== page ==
A screening room for programming about media arts, activism, and mediated experience


Fields of Knowledge
  • Aesthetics / Media
  • Curatorial practice
  • Social Justice

Organizing Institutions


Contributing Institutions

Penn Cinema Studies

Opens to public



4017 Walnut St
Philadelphia, PA 19104

Opening September 2017, Slought's Mediatheque is a screening room dedicated to programming about media arts and activism. Today, images are circulated and consumed at an ever-increasing rate. Images mediate all facets of our experience, including our relation to self and society. The Mediatheque reflects and resists these conditions of mediation. Drawing on diverse media formations—from independent cinema and community media to mainstream news and productions—our weekly programs explore visual strategies that critically engage art, politics and public life.

The Mediatheque emerges from our long-standing commitment to the projected image. Our collaborations with pioneering filmmakers, film theorists, and media activists including Werner Herzog, Agnes Varda, Stan Douglas, Peter Greenaway, and Laura Mulvey have raised urgent questions about the status and power of images today. Building on these interventions, our regularly scheduled programs explore questions such as: what is the relation of the image to commodity and spectacle? How do images construct history, knowledge and public memory? How is the ubiquity of screens redefining modes of spectatorship? How does media empower social justice?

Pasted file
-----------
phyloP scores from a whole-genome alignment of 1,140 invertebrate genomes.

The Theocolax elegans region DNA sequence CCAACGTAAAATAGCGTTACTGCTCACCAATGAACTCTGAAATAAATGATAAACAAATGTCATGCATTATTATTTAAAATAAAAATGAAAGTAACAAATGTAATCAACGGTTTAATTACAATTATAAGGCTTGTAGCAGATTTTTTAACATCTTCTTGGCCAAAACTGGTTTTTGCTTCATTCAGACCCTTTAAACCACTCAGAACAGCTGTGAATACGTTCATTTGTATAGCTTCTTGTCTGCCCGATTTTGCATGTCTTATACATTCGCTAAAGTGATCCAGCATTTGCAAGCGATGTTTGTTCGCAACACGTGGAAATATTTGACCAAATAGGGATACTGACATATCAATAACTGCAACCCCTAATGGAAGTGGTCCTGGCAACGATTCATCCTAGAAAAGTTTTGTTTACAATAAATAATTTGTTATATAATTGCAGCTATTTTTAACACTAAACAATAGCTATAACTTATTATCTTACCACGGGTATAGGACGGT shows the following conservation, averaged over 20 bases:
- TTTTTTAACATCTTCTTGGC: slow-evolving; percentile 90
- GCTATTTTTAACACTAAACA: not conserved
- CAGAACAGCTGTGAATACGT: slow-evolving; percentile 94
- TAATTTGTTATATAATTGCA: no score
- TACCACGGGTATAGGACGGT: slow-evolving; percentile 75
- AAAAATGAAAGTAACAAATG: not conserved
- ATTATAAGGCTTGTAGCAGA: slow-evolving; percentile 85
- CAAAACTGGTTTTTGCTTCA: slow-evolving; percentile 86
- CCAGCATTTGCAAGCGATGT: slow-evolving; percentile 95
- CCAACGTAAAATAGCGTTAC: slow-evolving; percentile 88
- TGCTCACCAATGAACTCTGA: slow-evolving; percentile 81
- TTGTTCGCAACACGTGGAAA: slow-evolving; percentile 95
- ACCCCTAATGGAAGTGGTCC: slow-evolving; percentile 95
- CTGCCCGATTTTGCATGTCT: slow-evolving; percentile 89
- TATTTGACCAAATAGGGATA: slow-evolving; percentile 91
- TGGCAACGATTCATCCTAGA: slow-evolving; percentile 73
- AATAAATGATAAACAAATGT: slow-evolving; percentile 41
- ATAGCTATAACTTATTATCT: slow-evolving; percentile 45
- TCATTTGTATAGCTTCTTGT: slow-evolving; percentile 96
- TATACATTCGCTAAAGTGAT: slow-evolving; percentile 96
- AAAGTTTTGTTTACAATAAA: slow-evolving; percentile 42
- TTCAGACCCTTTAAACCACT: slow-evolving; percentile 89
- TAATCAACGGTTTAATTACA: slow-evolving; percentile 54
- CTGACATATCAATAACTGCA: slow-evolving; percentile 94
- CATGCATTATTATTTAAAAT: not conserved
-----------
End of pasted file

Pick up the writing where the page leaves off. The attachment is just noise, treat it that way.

The Mediatheque embraces an open curatorial model. We invite artists, scholars, curators and community members to partner with us and collaborate on programming. Our screenings are often programmed by local and international collaborators and foreground diverse issues, publics and media practices. Designed as an intimate screening room for 15 people, it also functions as a public archive, a community resource, and a flexible learning environment for courses and other educational offerings. Contact us to request special screenings or propose an event.

"The spectacle has spread itself to the point where it now permeates all reality.... There is no place left where people can discuss the realities which concern them, because they can never lastingly free themselves from the crushing presence of media discourse and of the various forces organized to relay it."

— Guy Debord, Comments on the Society of the Spectacle (1988)